Anyone with a credit or debit card in the US has likely been affected by security breaches. One of the largest, Target’s security breach in 2014, experienced losses that reportedly affected more than 70 million consumers. Since then other retail and fast food outlets like Home Depot, Wal-Mart, Dairy Queen, and Chick-fil-A have experienced similar data breaches. Since information like the cardholder’s name, Primary Account Number (PAN), and four digit PIN is electronically stored in the magnetic stripe, that captured data can be duplicated onto other fictitious cards or used to make online purchases. The thieves can simply sell the stolen card data to other thieves as well. At issue is the merchant’s failure to follow security protocols established by the credit card companies to ensure the safekeeping and safe transfer of information.
The Payment Card Industry Data Security Standard (PCI DSS) is a self-imposed information security protocol for merchants and companies that execute credit card transactions. PCI DSS emerged in 2004 by cooperative agreements with MasterCard and Visa. Today, the PCI Security Council is comprised of the major credit cards including MasterCard, Visa, American Express, and Discover. The PCI Security Council developed the Data Security Standard to safeguard the storage and transfer of credit card data. Proprietary cards, such as some fuel cards from oil companies, convenience stores, and truck stops, are not part of a major card network and therefore not included in the scope of the PCI DSS. However, many of these same protocols could, and should, be followed by the merchant regardless of the card data they are handling.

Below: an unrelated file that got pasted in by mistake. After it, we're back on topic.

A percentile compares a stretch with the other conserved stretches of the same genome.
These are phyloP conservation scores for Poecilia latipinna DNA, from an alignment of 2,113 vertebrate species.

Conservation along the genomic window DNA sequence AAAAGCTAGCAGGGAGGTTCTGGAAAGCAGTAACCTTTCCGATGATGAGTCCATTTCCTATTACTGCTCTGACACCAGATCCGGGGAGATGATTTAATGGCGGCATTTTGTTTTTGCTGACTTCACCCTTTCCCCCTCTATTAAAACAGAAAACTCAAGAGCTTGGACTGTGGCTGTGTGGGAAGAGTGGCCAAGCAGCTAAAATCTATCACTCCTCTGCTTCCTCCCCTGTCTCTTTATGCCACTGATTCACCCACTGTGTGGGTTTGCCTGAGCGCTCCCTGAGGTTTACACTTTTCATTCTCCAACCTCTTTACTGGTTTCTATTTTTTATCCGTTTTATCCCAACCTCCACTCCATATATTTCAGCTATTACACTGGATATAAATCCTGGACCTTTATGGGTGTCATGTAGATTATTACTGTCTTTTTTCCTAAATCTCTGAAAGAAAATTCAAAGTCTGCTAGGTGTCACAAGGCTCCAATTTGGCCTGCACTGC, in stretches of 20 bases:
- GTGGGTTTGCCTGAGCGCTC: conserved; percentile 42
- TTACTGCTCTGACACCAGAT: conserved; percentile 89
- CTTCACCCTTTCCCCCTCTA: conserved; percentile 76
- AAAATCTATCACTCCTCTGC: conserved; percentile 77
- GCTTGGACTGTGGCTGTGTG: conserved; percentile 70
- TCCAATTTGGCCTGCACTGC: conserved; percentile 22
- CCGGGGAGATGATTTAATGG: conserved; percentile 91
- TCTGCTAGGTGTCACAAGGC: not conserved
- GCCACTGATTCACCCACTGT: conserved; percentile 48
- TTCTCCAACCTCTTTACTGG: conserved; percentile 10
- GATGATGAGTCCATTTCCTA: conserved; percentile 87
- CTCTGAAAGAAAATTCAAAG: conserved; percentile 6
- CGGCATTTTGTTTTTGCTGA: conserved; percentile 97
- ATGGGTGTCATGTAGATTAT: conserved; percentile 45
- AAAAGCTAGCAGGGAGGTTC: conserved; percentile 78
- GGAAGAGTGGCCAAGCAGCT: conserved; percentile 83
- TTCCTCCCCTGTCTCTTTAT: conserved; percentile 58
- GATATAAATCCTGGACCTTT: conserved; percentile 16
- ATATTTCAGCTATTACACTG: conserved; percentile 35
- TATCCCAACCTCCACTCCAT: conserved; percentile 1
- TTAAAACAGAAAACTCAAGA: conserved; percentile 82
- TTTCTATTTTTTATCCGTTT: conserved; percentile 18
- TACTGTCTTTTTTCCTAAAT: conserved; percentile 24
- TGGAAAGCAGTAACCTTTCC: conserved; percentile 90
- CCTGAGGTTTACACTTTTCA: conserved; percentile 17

PCI DSS was developed to reduce or eliminate credit card fraud risk by establishing 12 key areas of control measures. For large companies who handle volumes of credit card data, these controls are examined annually by an external expert Qualified Security Assessor (QSA). Smaller companies must complete a Self-Assessment Questionnaire (SAQ) to remain compliant. Within the 12 key focus areas, sub-categories exist to maintain requirements for PCI DSS compliance. Technological as well as physical measures make up the categories that ultimately serve as a redundant measure of security to the credit card data’s integrity.
Many of the PCI DSS protocols were not followed or simply ignored in every major security breach. Merchant’s failed by retaining credit card data and even when retained, merchant’s failed to encrypt the data, both measures that could have prevented a security breach by following PCI DSS.
More importantly, the merchant’s losses from credit card fraud exceeded $190 billion, according to an information security industry provider, LexisNexis. Losses that can be traced back to the merchant’s own lack of controls. The reality now is if a company who relies on credit card payments, they will have to take measures to protect the credit card data or face potential lost business, consumer confidence, and fines.
Until more merchants adopt the PCI DSS protocols, the best remedy by a cardholder against security breach intrusions is to quickly request a new credit card from your financial institution once a breach is learned where the card was previously processed. This will effectively change the PAN of the card and render the previous card null and void of any liability to the cardholder. 360fuelcard.com offers free replacement credit cards in the event of loss or theft. A protective and cost effective solution.